To make a decent trimaran using these"tight curve" shallow draft foils ,it seems to me that the boat would have to be something like a WETA-maybe with smaller amas-just enough to support 20% of the weight. That would allow more sail area and give the resulting small tri the ability to fly the main hull which is a good thing and not available on almost any small tri's currently. But there are problems: a small tri with a huge RM doesn't want to fly early so something like this might be a better solution-especially if the planing amas don't work too well because the shallow draft curved foils with a small ama would be an excellent solution. Shown is a 12 footer where it is almost impossible to get the main hull narrow enough for the required weight-making a planing main hull+foils the best choice. The foils allow the main hull to fly early:
    http://www.boatdesign.net/forums/multihulls/mpx-11-very-small-high-power-trimaran-33686.html
     

    Attached Files:

  12. Doug Lord
    Joined: May 2009
    Posts: 16,602
    Likes: 302, Points: 93, Legacy Rep: 1362
    Location: Cocoa, Florida

    Doug Lord Flight Ready

    Dinghy Design: Open 60 influence?-Max Performance

    The sketches I showed earlier illustrated curved lifting foils on a "performance daysailer". The more I've thought about it I think this technology can be adapted to high performance design-specifically to exploit the advantages these foils can have in helping to generate speed with exceptional allround performance for a monohull dinghy.
    Anybody have any thoughts on a design like that?

    curved lifting foil on the Open 60 V3:

    (click on image)
     

    Attached Files:

  13. Gary Baigent
    Joined: Jul 2005
    Posts: 2,959
    Likes: 102, Points: 63, Legacy Rep: 509
    Location: auckland nz

    Gary Baigent Senior Member

    It's just another boat, Doug, just another dinghy and instead of trapezes, uses foils for power and stability. Whether on a dinghy you can beat the performance of a similar sized multihull foiler ... remains to be ... actually no, it will be slower. I think you're just fiddling around trying to be close to a Weta ... and Weta is now being super tuned with outsider full wings, probably foils too. Going to be hard to beat. So why bother? Weta is a superb design. Kiwi too, you know.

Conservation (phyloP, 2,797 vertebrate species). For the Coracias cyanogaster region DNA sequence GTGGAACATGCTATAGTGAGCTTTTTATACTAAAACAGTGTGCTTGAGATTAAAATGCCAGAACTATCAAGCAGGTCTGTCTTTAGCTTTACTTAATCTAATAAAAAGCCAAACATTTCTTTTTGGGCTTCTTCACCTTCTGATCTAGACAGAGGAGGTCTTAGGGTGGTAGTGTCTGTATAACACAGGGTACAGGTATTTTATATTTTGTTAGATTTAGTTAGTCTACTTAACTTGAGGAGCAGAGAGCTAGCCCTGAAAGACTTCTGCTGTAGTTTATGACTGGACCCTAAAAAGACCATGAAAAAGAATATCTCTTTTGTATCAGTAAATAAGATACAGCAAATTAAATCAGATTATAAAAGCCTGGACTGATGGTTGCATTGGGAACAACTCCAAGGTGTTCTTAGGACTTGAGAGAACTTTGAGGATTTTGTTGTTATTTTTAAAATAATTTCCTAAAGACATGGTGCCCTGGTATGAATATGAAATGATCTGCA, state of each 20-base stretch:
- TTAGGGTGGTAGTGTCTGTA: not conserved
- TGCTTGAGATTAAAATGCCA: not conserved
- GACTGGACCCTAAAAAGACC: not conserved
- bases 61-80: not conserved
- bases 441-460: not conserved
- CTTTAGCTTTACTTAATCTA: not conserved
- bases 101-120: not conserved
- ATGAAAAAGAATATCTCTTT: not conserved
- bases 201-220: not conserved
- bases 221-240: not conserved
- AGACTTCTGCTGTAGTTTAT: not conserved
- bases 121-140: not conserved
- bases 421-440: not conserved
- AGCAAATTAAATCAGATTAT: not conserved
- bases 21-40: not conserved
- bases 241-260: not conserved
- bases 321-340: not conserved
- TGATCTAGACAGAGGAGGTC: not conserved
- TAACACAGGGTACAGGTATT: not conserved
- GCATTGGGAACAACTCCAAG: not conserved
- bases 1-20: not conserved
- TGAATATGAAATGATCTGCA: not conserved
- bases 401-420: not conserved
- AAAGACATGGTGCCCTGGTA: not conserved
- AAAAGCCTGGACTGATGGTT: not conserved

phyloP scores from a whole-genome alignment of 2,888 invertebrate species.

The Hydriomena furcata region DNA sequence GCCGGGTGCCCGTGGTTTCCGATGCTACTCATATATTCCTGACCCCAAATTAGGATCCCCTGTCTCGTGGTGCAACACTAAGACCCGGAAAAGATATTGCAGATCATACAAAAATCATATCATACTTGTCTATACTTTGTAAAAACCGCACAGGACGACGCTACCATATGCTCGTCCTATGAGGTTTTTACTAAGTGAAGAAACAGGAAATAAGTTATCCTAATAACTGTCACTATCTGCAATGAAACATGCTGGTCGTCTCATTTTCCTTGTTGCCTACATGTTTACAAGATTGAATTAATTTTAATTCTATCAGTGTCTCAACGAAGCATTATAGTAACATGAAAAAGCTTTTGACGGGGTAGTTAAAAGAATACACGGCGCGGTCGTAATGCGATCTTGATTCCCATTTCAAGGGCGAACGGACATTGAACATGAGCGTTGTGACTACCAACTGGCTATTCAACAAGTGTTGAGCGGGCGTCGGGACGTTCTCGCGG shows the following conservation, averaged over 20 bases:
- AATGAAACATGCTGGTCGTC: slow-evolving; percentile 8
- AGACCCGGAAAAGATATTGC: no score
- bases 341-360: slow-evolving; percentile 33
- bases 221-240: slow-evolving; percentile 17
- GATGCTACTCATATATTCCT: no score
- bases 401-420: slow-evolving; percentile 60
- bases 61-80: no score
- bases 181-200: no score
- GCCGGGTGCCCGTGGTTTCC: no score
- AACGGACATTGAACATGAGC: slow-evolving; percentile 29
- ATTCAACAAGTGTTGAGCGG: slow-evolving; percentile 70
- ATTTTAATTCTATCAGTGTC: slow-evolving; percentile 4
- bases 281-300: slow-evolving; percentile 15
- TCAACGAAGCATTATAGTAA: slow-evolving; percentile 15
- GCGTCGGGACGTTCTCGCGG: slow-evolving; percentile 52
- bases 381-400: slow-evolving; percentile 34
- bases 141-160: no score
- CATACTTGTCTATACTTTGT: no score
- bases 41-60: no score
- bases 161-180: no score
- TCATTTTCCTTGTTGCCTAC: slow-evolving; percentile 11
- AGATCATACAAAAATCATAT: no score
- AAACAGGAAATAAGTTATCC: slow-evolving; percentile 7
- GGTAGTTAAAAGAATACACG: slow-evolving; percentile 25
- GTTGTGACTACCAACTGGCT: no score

14. CutOnce

    CutOnce Previous Member

    Gary:

    Why do you persist in telling the punchline well before the troubled genius telling the saga is finished? It takes all the fun and suspense out of the story, and puts our favorite storyteller into defensive mode.

    Given sufficient time, this valiant quest for low effort high performance will end with the evolving Weta, but why deprive us all of the fun napkin engineering, wild integration of mismatched technologies and Rube Goldberg-esque design?

    Boatdesign.net's favorite son gives us the opportunity to enjoy living within an ongoing and long running Monty Python skit. Enjoy it for what it is.

    --
    CutOnce
     

  15. Magnus44

    Magnus44 Previous Member

    I have to know. Is there proof in these objections and in the presentations of Doug? I wish to make a boat of the type being discussed for dinghy and small boat fast sailing in the waters of Scandinavia and this looks good if it can work. I live in Sweden and Montana as both are of the same climate, but sail in Sweden with old friends

    I look for the responses of men with design knowledge.

    Mag
     
Loading...
Forum posts represent the experience, opinion, and view of individual users. Boat Design Net does not necessarily endorse nor share the view of each individual post.
When making potentially dangerous or financial decisions, always employ and consult appropriate professionals. Your circumstances or experience may be different.